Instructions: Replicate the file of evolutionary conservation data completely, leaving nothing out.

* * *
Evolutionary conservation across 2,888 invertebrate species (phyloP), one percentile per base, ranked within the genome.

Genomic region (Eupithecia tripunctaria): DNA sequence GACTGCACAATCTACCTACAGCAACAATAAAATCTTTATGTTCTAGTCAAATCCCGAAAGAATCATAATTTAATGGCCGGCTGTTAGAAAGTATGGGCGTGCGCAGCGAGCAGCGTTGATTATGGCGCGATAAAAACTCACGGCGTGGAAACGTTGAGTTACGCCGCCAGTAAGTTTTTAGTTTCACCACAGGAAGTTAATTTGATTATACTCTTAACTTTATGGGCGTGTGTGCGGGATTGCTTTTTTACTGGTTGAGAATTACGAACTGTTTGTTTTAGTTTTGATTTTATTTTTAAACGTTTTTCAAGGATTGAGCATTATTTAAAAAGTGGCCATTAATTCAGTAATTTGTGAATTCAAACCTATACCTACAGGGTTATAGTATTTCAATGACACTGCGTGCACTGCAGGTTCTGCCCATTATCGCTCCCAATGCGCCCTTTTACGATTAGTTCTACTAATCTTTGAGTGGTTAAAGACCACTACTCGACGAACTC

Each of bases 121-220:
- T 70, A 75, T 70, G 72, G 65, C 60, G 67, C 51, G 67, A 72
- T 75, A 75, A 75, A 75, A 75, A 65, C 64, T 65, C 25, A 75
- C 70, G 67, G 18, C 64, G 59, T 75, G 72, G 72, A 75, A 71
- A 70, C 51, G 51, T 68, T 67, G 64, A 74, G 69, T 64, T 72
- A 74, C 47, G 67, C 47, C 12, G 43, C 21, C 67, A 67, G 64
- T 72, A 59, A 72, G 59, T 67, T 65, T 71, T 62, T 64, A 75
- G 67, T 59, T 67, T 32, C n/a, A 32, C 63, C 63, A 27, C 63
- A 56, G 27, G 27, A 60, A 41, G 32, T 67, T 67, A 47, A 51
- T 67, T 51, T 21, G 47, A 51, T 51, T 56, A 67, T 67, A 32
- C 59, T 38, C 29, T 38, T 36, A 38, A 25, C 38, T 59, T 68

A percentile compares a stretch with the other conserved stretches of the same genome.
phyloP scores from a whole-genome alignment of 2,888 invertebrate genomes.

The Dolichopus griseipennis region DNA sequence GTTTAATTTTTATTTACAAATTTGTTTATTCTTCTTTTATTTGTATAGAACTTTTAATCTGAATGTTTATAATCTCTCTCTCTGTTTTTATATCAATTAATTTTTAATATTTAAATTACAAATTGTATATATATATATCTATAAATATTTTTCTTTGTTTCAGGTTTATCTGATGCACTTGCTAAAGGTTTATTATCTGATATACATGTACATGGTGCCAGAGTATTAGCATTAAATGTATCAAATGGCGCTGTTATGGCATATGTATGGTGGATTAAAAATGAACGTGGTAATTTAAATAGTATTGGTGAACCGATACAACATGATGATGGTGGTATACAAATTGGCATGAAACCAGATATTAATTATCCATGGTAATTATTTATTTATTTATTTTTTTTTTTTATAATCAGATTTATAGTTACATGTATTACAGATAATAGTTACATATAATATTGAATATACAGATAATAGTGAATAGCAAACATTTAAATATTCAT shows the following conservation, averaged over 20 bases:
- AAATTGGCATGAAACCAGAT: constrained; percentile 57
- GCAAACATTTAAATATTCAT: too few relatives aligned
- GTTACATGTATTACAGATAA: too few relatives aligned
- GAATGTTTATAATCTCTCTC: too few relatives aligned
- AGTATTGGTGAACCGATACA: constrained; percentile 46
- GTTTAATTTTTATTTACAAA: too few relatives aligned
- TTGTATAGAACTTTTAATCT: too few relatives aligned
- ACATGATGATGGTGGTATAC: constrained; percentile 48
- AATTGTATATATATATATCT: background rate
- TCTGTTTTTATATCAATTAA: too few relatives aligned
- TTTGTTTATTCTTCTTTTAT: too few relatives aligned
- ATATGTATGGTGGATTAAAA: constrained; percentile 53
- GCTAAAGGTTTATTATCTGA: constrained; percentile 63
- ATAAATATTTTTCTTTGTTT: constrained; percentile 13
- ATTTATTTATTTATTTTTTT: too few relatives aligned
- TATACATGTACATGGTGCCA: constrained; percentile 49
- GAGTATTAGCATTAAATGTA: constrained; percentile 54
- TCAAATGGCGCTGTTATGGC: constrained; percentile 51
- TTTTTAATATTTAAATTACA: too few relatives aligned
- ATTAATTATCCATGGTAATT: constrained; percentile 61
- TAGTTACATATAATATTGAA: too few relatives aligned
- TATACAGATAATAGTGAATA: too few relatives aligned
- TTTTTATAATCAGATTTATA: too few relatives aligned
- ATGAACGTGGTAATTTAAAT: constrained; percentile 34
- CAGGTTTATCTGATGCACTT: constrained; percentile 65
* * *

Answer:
Evolutionary conservation across 2,888 invertebrate species (phyloP), one percentile per base, ranked within the genome.

Genomic region (Eupithecia tripunctaria): DNA sequence GACTGCACAATCTACCTACAGCAACAATAAAATCTTTATGTTCTAGTCAAATCCCGAAAGAATCATAATTTAATGGCCGGCTGTTAGAAAGTATGGGCGTGCGCAGCGAGCAGCGTTGATTATGGCGCGATAAAAACTCACGGCGTGGAAACGTTGAGTTACGCCGCCAGTAAGTTTTTAGTTTCACCACAGGAAGTTAATTTGATTATACTCTTAACTTTATGGGCGTGTGTGCGGGATTGCTTTTTTACTGGTTGAGAATTACGAACTGTTTGTTTTAGTTTTGATTTTATTTTTAAACGTTTTTCAAGGATTGAGCATTATTTAAAAAGTGGCCATTAATTCAGTAATTTGTGAATTCAAACCTATACCTACAGGGTTATAGTATTTCAATGACACTGCGTGCACTGCAGGTTCTGCCCATTATCGCTCCCAATGCGCCCTTTTACGATTAGTTCTACTAATCTTTGAGTGGTTAAAGACCACTACTCGACGAACTC

Each of bases 121-220:
- T 70, A 75, T 70, G 72, G 65, C 60, G 67, C 51, G 67, A 72
- T 75, A 75, A 75, A 75, A 75, A 65, C 64, T 65, C 25, A 75
- C 70, G 67, G 18, C 64, G 59, T 75, G 72, G 72, A 75, A 71
- A 70, C 51, G 51, T 68, T 67, G 64, A 74, G 69, T 64, T 72
- A 74, C 47, G 67, C 47, C 12, G 43, C 21, C 67, A 67, G 64
- T 72, A 59, A 72, G 59, T 67, T 65, T 71, T 62, T 64, A 75
- G 67, T 59, T 67, T 32, C n/a, A 32, C 63, C 63, A 27, C 63
- A 56, G 27, G 27, A 60, A 41, G 32, T 67, T 67, A 47, A 51
- T 67, T 51, T 21, G 47, A 51, T 51, T 56, A 67, T 67, A 32
- C 59, T 38, C 29, T 38, T 36, A 38, A 25, C 38, T 59, T 68

A percentile compares a stretch with the other conserved stretches of the same genome.
phyloP scores from a whole-genome alignment of 2,888 invertebrate genomes.

The Dolichopus griseipennis region DNA sequence GTTTAATTTTTATTTACAAATTTGTTTATTCTTCTTTTATTTGTATAGAACTTTTAATCTGAATGTTTATAATCTCTCTCTCTGTTTTTATATCAATTAATTTTTAATATTTAAATTACAAATTGTATATATATATATCTATAAATATTTTTCTTTGTTTCAGGTTTATCTGATGCACTTGCTAAAGGTTTATTATCTGATATACATGTACATGGTGCCAGAGTATTAGCATTAAATGTATCAAATGGCGCTGTTATGGCATATGTATGGTGGATTAAAAATGAACGTGGTAATTTAAATAGTATTGGTGAACCGATACAACATGATGATGGTGGTATACAAATTGGCATGAAACCAGATATTAATTATCCATGGTAATTATTTATTTATTTATTTTTTTTTTTTATAATCAGATTTATAGTTACATGTATTACAGATAATAGTTACATATAATATTGAATATACAGATAATAGTGAATAGCAAACATTTAAATATTCAT shows the following conservation, averaged over 20 bases:
- AAATTGGCATGAAACCAGAT: constrained; percentile 57
- GCAAACATTTAAATATTCAT: too few relatives aligned
- GTTACATGTATTACAGATAA: too few relatives aligned
- GAATGTTTATAATCTCTCTC: too few relatives aligned
- AGTATTGGTGAACCGATACA: constrained; percentile 46
- GTTTAATTTTTATTTACAAA: too few relatives aligned
- TTGTATAGAACTTTTAATCT: too few relatives aligned
- ACATGATGATGGTGGTATAC: constrained; percentile 48
- AATTGTATATATATATATCT: background rate
- TCTGTTTTTATATCAATTAA: too few relatives aligned
- TTTGTTTATTCTTCTTTTAT: too few relatives aligned
- ATATGTATGGTGGATTAAAA: constrained; percentile 53
- GCTAAAGGTTTATTATCTGA: constrained; percentile 63
- ATAAATATTTTTCTTTGTTT: constrained; percentile 13
- ATTTATTTATTTATTTTTTT: too few relatives aligned
- TATACATGTACATGGTGCCA: constrained; percentile 49
- GAGTATTAGCATTAAATGTA: constrained; percentile 54
- TCAAATGGCGCTGTTATGGC: constrained; percentile 51
- TTTTTAATATTTAAATTACA: too few relatives aligned
- ATTAATTATCCATGGTAATT: constrained; percentile 61
- TAGTTACATATAATATTGAA: too few relatives aligned
- TATACAGATAATAGTGAATA: too few relatives aligned
- TTTTTATAATCAGATTTATA: too few relatives aligned
- ATGAACGTGGTAATTTAAAT: constrained; percentile 34
- CAGGTTTATCTGATGCACTT: constrained; percentile 65